Programming Visits

  • Programming visits must be in person. Programming cannot be done remotely. Electrocorticograms recorded by the RNS can be checked remotely if the patient uploads data regularly.
  • Guidelines are provided by device companies and are available for reference, but therapy should be individualized in close collaboration with the epileptologist.
  • VNS, RNS, and DBS are not the same, and programming settings for optimization will differ among each of these devices.
  • A common treatment strategy is to start with low treatment parameters and titrate over time slowly, but this can vary. Be aware that optimization may be reached at low stimulation.
  • Be methodical in programming changes and allow stimulation parameters a chance to work. Do not react to every seizure with a programming change. Longer times at a single setting may result in a benefit, and efficacy may improve over time with no changes in parameters.
  • Each device company has qualified field representatives to guide, teach, and educate. Don’t hesitate to contact them or company support lines for help. Field representatives are often helpful to guide, educate, and participate in initial programming visits if desired. With more complex programming goals, it may be helpful to have field representatives come to visits. Preferences for representatives in the clinic may vary among institutions and providers.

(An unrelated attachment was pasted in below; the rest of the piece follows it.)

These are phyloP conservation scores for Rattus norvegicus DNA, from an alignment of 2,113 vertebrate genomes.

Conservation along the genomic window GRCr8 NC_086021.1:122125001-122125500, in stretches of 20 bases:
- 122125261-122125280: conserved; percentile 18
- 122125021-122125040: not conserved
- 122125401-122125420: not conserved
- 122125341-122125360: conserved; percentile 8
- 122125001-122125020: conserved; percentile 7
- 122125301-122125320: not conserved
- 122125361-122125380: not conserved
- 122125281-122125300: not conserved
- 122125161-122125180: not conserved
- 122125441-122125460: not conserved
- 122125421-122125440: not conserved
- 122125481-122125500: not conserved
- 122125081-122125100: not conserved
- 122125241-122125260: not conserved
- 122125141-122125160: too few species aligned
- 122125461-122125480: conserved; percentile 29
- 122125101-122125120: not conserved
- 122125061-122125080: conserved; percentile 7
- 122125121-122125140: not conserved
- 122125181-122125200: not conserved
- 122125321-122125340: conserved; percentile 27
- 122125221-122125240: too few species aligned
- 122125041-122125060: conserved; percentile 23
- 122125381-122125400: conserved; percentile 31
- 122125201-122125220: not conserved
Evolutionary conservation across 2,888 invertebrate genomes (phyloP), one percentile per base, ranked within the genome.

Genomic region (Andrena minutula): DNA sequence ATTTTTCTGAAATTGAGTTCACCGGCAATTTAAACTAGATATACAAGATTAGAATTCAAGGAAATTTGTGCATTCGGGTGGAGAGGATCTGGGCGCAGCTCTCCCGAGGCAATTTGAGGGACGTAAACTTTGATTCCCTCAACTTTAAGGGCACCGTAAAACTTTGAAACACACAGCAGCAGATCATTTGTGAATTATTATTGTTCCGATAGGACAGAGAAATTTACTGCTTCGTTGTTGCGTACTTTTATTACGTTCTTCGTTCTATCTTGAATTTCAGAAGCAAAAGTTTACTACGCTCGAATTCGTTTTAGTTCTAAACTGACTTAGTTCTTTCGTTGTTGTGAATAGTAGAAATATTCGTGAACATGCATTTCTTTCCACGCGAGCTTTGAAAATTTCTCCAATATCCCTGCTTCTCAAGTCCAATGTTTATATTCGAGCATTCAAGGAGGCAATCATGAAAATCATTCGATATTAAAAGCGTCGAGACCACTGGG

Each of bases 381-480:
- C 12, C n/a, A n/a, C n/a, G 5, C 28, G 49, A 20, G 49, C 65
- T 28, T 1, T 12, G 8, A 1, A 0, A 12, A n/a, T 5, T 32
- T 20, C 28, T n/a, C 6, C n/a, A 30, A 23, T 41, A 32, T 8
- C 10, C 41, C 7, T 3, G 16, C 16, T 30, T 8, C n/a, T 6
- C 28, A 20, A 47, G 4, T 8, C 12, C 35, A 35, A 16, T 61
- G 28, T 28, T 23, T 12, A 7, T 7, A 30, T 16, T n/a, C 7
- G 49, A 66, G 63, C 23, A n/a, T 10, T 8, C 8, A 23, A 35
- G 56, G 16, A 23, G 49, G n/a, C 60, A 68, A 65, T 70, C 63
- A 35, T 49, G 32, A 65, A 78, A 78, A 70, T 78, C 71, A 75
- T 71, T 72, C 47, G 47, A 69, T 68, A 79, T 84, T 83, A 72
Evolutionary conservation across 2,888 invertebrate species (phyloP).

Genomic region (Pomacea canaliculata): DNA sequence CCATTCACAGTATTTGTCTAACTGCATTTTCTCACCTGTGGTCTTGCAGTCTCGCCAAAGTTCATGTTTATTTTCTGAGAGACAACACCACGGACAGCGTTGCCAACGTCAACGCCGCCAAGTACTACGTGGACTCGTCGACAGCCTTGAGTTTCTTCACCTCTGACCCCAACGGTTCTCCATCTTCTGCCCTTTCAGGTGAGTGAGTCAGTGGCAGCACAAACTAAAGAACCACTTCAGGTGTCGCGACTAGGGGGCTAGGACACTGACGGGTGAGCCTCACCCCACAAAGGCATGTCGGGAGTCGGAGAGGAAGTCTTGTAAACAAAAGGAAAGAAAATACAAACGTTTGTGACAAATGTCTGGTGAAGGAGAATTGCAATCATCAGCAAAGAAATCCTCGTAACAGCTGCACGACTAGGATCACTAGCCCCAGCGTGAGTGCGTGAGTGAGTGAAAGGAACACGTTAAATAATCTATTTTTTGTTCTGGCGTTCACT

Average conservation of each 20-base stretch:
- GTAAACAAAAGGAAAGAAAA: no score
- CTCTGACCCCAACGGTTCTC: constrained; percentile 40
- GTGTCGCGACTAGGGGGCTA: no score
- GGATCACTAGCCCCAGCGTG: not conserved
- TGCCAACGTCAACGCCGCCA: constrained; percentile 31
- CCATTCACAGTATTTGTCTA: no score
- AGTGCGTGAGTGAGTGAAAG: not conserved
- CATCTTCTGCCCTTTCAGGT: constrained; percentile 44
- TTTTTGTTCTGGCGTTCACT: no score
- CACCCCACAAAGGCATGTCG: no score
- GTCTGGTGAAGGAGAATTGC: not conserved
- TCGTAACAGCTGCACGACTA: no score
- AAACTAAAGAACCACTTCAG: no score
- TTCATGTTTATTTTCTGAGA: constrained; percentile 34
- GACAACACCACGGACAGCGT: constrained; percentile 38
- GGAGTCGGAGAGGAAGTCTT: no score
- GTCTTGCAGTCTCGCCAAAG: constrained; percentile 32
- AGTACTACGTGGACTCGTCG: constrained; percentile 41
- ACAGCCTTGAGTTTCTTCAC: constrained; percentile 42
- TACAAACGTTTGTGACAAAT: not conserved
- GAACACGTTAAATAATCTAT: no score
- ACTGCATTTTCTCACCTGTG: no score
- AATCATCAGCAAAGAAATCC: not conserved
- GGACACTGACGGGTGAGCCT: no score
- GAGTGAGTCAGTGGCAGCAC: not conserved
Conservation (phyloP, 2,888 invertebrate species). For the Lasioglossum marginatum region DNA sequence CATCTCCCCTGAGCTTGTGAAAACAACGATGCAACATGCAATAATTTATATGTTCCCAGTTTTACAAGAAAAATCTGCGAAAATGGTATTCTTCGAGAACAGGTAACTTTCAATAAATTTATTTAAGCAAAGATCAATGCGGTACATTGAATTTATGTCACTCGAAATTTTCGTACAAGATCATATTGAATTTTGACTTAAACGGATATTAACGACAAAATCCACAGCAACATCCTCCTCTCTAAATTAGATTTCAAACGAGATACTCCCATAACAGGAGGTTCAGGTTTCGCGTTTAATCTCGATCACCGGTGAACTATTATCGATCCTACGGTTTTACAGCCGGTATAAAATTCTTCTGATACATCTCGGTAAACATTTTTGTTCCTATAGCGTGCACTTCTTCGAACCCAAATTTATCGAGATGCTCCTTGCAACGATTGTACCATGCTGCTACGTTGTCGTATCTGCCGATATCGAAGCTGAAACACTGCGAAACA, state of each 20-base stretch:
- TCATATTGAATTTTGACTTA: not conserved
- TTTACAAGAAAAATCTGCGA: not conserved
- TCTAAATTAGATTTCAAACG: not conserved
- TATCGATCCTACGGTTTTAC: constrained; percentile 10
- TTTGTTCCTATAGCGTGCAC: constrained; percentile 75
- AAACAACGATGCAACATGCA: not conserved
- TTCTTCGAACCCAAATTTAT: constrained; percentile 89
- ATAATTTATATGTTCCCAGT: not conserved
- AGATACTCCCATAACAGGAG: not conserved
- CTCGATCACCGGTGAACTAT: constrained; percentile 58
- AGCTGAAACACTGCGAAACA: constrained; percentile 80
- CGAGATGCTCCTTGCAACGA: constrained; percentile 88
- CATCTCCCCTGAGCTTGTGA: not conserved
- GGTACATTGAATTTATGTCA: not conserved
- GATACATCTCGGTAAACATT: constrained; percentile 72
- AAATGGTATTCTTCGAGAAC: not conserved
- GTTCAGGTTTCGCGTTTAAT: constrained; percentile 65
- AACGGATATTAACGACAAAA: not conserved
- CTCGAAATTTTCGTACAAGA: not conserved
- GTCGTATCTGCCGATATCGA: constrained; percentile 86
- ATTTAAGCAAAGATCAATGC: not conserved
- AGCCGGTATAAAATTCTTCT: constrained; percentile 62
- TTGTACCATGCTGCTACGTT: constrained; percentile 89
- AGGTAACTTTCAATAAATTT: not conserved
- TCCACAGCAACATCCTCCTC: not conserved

• Contact departments performing any other specific procedures with the patient (e.g., radiology, OB/GYN, surgery, dental).

Helpful Links

Programming and Safety References (2022)

Comparison of VNS v. RNS v. DBS

FDA approved for seizure typeFocal*Focal*Focal*
Localization necessaryNoYesNo
Target of stimulationLeft vagus nerveIntracranial, based on targetAnterior nucleus of the thalamus
Implanted Pulse Generator (IPG) siteUsually subclavicular, may be variableSkullSubclavicular
Lead SiteLeft neckIntracranial, based on targetAnterior nucleus of the thalamus
Response type

Open Loop
Closed Loop (heart rate detection)

Closed LoopOpen Loop
Recording capability: Chronic ECoG capabilityNoYesNo
Effects on cognition and moodPositive in some casesPositive in some casesUnclear
Side effect during stimulationYes, effect on voice is commonTypically noNo
MRI-compatible**Yes, under certain conditionsModel 300 - No
Model 320 - Yes, under certain conditions
Yes, under certain conditions
Approved for use in childrenYes, for > 4 years oldNo, 18 years and olderNo, 18 years and older
Efficacy improves over timeYesYesYes

* These devices sometimes have been used by licensed independent practitioners 'off-label' for other types of seizures

** Device-Specific MRI Guidelines (2022)



Touma L, Dansereau B, Chan AY, et al. Neurostimulation in people with drug-resistant epilepsy: Systematic review and meta-analysis from the ILAE Surgical Therapies Commission. Epilepsia. 2022;63(6):1314-1329. doi:10.1111/epi.17243